Meaningful Play 2010

I’ve been meaning to share my experience at Meaningful Play…

This past October  Dr Kinzer and I (Jess Mezei) attended  the biennial conference Meaningful Play (MP) at Michigan State University on behalf of the Lit2Quit team. I presented the first physiological and emotional data results of our alpha phase of research for the Rush mode of our game. You can flip through the presentation below and get in touch if you have any questions/comments. The presentation was apart of the Assessing Games for Health track and also featured Rob Goldman’s presentation about At-Risk a suicide prevention training simulation and Laurie Hartjes’ work about a malaria reduction game.

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Inside Magazine, Lit, and our research team

Azi (Azadeh), one of the researchers from the Lit2Quit team, has her profile featured in the latest issue of Teachers College Inside magazine. It’s an interesting article which briefly talks about her vision on games and their role in education.

Get the feel-good chemical flowing!

People love music for much the same reason they’re drawn to sex, drugs, gambling and delicious food, according to new research. When you listen to tunes that move you, the study found, your brain releases dopamine, a chemical involved in both motivation and addiction. Continue reading

Lit’s Sound Designer Wins Best Score Award

Congratulations to Roy Coopervasser, Lit’s Sound Designer, for winning Best Original Music Award at the Charlotte Film Festival for the music he composed for Keren Atzmon’s feature film Failing Better Now. We are proud of you, Roy, and we expect nothing less for Lit!

Lit is in the news again!

Prof. Kinzer was interviewed by the Associated Press for an article that ran in newspapers around the country. Computer game designers try health promotion is the title of the story.

Games, Learning and Society at Madison, WI (June 2010).

This is the second year that I participate in GLS, an inspiring conference set at a fun town, covering game design, educational potential, challenges and achievement in the field.  Industry gurus like Henry Jenkins, Jim Gee, Sasha Barab, Kurt Squire, Constance Steinkuehler, Richard Halverson, Colleen Macklin and Eric Zimmerman remind us of the multi-disciplanary nature of the game design field.  Researchers, technologists, educators, designers, artists and administrators come together to present, listen, develop, discuss and most of all challenge conventions.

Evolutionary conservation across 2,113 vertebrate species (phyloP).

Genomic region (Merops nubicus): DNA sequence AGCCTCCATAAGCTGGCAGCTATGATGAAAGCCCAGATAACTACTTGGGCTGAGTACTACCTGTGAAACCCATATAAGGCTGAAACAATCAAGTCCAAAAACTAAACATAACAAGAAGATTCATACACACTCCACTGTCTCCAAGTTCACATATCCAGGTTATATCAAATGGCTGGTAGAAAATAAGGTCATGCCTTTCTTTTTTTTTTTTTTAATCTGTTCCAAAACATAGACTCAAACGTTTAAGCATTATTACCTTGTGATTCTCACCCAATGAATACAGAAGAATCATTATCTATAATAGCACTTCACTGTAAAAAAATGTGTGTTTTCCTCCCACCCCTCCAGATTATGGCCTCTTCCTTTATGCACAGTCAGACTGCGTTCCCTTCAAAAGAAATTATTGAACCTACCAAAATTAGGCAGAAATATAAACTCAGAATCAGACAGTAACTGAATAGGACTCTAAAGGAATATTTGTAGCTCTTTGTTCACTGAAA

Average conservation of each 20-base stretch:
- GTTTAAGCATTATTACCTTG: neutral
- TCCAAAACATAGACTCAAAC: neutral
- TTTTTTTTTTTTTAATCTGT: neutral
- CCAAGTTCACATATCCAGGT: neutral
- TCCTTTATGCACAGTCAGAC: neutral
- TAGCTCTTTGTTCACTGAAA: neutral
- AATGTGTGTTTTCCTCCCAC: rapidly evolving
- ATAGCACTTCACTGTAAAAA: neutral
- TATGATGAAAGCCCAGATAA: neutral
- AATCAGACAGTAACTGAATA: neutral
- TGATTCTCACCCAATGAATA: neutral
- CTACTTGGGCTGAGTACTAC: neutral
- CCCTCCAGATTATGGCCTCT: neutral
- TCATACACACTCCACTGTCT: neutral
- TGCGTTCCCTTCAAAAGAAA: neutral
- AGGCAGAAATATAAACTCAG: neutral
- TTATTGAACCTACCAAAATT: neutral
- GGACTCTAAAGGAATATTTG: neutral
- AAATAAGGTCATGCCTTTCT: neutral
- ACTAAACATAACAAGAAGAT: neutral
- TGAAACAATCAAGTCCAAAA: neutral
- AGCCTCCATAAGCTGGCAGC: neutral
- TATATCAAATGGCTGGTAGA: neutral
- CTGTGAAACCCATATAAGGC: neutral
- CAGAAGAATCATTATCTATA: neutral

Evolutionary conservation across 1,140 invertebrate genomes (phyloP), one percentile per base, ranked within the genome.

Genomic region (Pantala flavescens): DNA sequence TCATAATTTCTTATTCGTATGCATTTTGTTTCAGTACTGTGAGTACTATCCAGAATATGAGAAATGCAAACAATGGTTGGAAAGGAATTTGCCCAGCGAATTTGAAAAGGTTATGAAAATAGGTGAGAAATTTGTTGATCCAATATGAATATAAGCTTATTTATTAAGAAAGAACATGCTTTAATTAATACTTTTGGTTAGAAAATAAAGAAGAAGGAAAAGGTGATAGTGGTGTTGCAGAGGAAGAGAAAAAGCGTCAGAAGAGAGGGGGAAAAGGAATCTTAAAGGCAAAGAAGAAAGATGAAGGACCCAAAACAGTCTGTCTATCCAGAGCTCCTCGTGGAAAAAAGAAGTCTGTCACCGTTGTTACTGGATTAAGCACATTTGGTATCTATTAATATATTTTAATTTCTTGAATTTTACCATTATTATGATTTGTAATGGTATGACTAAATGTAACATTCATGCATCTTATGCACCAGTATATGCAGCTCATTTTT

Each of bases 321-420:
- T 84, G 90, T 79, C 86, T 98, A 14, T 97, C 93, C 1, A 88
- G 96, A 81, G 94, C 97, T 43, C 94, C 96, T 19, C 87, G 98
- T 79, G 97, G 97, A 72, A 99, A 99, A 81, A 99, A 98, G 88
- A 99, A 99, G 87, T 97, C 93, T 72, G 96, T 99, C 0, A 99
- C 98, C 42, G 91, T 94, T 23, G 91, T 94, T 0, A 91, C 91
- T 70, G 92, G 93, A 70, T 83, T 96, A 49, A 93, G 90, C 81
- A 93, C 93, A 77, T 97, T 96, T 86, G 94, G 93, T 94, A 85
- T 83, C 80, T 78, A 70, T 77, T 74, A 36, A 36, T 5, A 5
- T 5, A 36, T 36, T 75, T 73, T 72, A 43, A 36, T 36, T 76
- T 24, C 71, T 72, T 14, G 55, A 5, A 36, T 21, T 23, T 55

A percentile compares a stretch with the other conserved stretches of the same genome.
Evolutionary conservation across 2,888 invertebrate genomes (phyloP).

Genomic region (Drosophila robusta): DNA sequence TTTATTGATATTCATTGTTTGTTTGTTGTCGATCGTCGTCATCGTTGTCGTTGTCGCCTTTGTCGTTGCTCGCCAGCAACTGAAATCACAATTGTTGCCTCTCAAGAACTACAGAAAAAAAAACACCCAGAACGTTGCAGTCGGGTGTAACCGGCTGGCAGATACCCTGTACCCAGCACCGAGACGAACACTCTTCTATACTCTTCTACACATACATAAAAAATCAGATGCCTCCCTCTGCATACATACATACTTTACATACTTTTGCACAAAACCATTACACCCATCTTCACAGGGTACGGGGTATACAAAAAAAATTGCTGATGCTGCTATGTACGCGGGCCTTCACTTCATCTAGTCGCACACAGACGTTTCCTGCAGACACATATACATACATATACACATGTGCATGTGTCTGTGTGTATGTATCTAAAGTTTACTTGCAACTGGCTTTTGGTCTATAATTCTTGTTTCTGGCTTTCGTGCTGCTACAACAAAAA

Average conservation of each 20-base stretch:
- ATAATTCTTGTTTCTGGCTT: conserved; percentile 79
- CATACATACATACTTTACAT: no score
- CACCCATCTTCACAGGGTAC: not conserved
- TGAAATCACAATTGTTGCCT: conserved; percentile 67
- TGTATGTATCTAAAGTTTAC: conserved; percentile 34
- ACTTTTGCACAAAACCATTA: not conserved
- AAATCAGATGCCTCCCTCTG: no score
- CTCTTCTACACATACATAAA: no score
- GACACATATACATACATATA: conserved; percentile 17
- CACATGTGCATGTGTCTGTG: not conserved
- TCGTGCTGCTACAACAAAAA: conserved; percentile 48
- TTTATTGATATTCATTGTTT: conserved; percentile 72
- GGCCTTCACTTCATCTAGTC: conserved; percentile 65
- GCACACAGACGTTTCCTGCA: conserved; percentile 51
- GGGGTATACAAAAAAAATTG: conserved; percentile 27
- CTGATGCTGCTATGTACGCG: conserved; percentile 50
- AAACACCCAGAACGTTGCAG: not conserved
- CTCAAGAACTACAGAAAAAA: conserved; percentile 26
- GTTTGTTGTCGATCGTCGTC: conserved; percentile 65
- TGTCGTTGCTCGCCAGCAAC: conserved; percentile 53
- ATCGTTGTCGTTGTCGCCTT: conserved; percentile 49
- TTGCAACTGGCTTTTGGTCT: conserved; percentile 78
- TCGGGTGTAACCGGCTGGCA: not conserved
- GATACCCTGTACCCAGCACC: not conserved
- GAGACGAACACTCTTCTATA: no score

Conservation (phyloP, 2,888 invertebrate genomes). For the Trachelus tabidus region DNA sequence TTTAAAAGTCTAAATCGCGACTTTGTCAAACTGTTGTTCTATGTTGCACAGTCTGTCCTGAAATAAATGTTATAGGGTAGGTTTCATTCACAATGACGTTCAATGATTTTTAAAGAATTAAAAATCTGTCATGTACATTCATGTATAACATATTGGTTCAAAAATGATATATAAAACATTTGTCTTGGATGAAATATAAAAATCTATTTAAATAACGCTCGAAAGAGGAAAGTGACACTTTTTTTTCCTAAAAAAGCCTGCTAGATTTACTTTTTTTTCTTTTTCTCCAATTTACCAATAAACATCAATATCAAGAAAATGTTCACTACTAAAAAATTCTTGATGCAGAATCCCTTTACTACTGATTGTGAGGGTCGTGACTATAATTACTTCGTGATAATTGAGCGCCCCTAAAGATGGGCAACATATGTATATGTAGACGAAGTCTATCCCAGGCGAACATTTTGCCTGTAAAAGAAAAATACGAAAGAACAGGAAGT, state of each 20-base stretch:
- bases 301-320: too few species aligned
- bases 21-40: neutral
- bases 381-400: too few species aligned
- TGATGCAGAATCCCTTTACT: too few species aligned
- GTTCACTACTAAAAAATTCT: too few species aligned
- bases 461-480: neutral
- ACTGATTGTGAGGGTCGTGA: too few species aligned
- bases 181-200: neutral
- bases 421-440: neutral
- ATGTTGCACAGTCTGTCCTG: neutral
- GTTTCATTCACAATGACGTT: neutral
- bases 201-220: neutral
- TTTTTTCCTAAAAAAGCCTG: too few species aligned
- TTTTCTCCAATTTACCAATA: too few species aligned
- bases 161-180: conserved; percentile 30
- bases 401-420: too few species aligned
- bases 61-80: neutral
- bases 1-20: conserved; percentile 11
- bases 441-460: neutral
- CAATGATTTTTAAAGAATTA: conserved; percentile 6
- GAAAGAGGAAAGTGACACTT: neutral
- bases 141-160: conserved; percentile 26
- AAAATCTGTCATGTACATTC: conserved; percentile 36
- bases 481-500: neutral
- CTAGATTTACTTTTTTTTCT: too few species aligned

This year there is more confidence about the integration of games – play as well as design – in the public educational system.  “Who are the experts?” Squire asks, presenting his upcoming book “Video Games and Education” – as he calls to collaborately develop a new “Assessment Bill of Rights”, where students would have the right to challenge educators and researchers claims.  GLS brings about food for thought…

Lit is proudly presented at GLS.  People react enthusiastically to our project, especially to the idea of implementing a breath interface as a core design element, and aligning our mobile game design and research approach to both smoking literature (breath therapy; “Rush” and “Relax” modes) and data collection (a variety of physiological and emotional measurements).  I am grateful to be here and feel a part of the cutting edge.

Which Test?

As a researcher, I’ve wanted a site like whichtest.info for ages. By answering a few simple questions about your data sample, the site helps you figure out which statistical methods to apply. It’s not a replacement for stats classes, but it’s an incredibly helpful supplement. (Or, if you’re like me, it’s a good way to confirm that you’re actually doing what you meant to!)

It’s also reminded me that there’s lots of easy, relatively low-tech tools for thinking that no one’s built yet, because no one’s seen the money in it – or has gotten sufficiently annoyed to roll their own. Just last week I had to pull out my stats textbook to check something and got really irritated by how long it took me. Next time I’m annoyed at something in my daily life, I’ll pay attention!